Then from under the table, Ivo produced a box. I stared at its highly-polished dorsal surface for a moment, my sleep-stunned mind struggling to identify this strange object. It was only when Ivo placed the box between us and started to pull out one of the recessed drawers beneath its top surface that I realized what it was: A chessboard.
“Do you play?” Ivo asked, finally turning permanently in my direction. His hand crept into the open drawer, then paused.
Now, I don’t fancy myself any kind of chessplayer. And this wasn’t a situation where any serious player would agree to a game, I didn’t think. No time-clock was present. The harsh overhead illumination bounced unpleasantly up from the board’s surface. And further, just look at who my proposed opponent was, and where he came from. I remembered a line from a Don DeLillo novel: “…Yes, chess, all those layers of Slavic stealth, those ensnarements and ploys.”
But the 2012 world championship match (“Anand and Gelfand” — as if chess were a battle of rhymes) was about to commence, in Moscow. And I do appreciate a well-played battle in the Game of Kings. So with no illusions about my ability to turn this unusual opportunity into an actual contest, I said yes. It was the very first syllable I’d dared to utter into Ivo’s torrent of words.
As the challenger, Ivo took the black pieces. I noticed that his energetic chatter quickly wound down as he stationed pieces on his side of the board; once the game commenced, he remained mostly silent and attentive. Although he still selected his moves with sudden bursts of almost careless activity, and he faithfully recorded each of our moves on a pad of paper in spasms of quick scribbles, as an experienced player would. Meanwhile, even though I was playing the white pieces, I decided immediately on a defensive strategy. Mostly I was just trying to avoid losing too quickly and having to return right away to my cramped sleeping compartment. So my first few moves were an uncertain attempt to prepare a half-remembered Sicilian Defense.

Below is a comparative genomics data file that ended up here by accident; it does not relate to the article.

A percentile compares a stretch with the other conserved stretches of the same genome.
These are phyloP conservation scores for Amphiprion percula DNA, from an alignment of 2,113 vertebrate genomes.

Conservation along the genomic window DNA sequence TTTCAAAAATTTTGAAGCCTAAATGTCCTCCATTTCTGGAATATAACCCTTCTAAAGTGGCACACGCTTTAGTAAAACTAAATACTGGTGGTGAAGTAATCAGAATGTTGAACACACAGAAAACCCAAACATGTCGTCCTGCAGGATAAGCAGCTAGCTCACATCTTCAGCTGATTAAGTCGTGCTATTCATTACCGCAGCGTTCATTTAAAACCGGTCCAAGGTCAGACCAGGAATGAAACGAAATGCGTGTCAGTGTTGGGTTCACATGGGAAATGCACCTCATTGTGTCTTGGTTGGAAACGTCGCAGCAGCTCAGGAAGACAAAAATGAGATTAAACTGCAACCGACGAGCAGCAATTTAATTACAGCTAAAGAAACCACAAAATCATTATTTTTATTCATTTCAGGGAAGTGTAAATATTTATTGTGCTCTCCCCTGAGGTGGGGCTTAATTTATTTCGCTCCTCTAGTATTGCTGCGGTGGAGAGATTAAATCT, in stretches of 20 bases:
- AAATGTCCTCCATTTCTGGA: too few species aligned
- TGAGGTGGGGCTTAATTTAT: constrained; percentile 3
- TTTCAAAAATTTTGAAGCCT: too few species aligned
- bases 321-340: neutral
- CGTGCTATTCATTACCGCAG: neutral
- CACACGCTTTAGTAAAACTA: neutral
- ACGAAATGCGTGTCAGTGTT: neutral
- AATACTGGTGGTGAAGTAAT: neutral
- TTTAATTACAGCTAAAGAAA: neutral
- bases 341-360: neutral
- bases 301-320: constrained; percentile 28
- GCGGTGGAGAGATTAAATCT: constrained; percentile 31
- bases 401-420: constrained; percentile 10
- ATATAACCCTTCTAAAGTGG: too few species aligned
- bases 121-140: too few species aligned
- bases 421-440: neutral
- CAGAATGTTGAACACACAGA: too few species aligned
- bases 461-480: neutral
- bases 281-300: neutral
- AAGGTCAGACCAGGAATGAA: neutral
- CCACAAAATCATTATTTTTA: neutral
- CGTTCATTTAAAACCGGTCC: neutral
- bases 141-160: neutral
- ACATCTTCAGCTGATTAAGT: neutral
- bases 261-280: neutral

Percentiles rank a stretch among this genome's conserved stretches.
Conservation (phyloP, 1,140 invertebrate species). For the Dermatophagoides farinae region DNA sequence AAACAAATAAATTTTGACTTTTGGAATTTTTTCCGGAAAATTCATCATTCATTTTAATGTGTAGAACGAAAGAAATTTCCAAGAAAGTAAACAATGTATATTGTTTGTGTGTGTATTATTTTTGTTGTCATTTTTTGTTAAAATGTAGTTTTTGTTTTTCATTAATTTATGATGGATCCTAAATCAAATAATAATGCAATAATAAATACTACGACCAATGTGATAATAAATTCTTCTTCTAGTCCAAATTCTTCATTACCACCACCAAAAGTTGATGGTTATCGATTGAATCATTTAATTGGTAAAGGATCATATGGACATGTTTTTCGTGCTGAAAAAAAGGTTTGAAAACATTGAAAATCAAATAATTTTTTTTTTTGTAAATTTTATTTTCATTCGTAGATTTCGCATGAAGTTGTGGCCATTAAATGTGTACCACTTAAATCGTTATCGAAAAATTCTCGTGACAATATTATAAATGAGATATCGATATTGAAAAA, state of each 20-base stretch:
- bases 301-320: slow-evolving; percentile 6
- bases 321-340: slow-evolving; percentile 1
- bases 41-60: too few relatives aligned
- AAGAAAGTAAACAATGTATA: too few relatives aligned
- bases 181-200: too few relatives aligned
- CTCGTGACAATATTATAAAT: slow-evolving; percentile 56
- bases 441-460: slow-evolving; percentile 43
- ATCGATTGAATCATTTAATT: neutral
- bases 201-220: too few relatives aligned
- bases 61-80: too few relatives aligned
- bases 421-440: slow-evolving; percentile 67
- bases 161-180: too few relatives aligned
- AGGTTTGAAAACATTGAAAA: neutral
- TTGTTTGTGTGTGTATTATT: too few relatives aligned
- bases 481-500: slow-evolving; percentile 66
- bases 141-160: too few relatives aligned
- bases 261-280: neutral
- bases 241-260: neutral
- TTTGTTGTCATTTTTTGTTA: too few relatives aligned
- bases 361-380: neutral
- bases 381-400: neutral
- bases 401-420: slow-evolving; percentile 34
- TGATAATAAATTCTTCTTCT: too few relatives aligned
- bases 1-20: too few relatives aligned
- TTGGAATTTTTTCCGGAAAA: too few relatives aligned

But Ivo had a very different game in mind. He attacked immediately, all over the board, as soon as he possibly could. And recklessly, in my view. I’m no expert in chess strategy, but when I can capture both of my opponent’s knights and lose only a rook, or else take his rook and lose only pawns, I tend to think I’m getting the better of the deal. I guess Ivo’s gambits here could technically be called “exchanges” — but they sure looked like sacrifices to me. The absence of a time-clock wasn’t going to be a problem for either of us in this game.
I knew that at no point could I possibly be winning this absurdly aggressive confrontation. But very early on, my array of surviving pieces did seem to grow more powerful than my opponent’s. And when Ivo finally managed to “trap” my queen, he still lost a bishop and a rook in the exchange. Quickly I was left with about half of my major pieces, while Ivo retained only his queen and all eight of his pawns, which he seemed to take great pains to preserve. I didn’t yet have a clear path to attack his king, and my pawns were almost all gone — but I still had a considerable firepower advantage on my side of the board. I imagined that even my modest strategic talent might be able to force a draw here, if I caught a break or two. Some Germans at the next table began stealing glances at our board, trying to figure out who was winning. I wasn’t sure myself.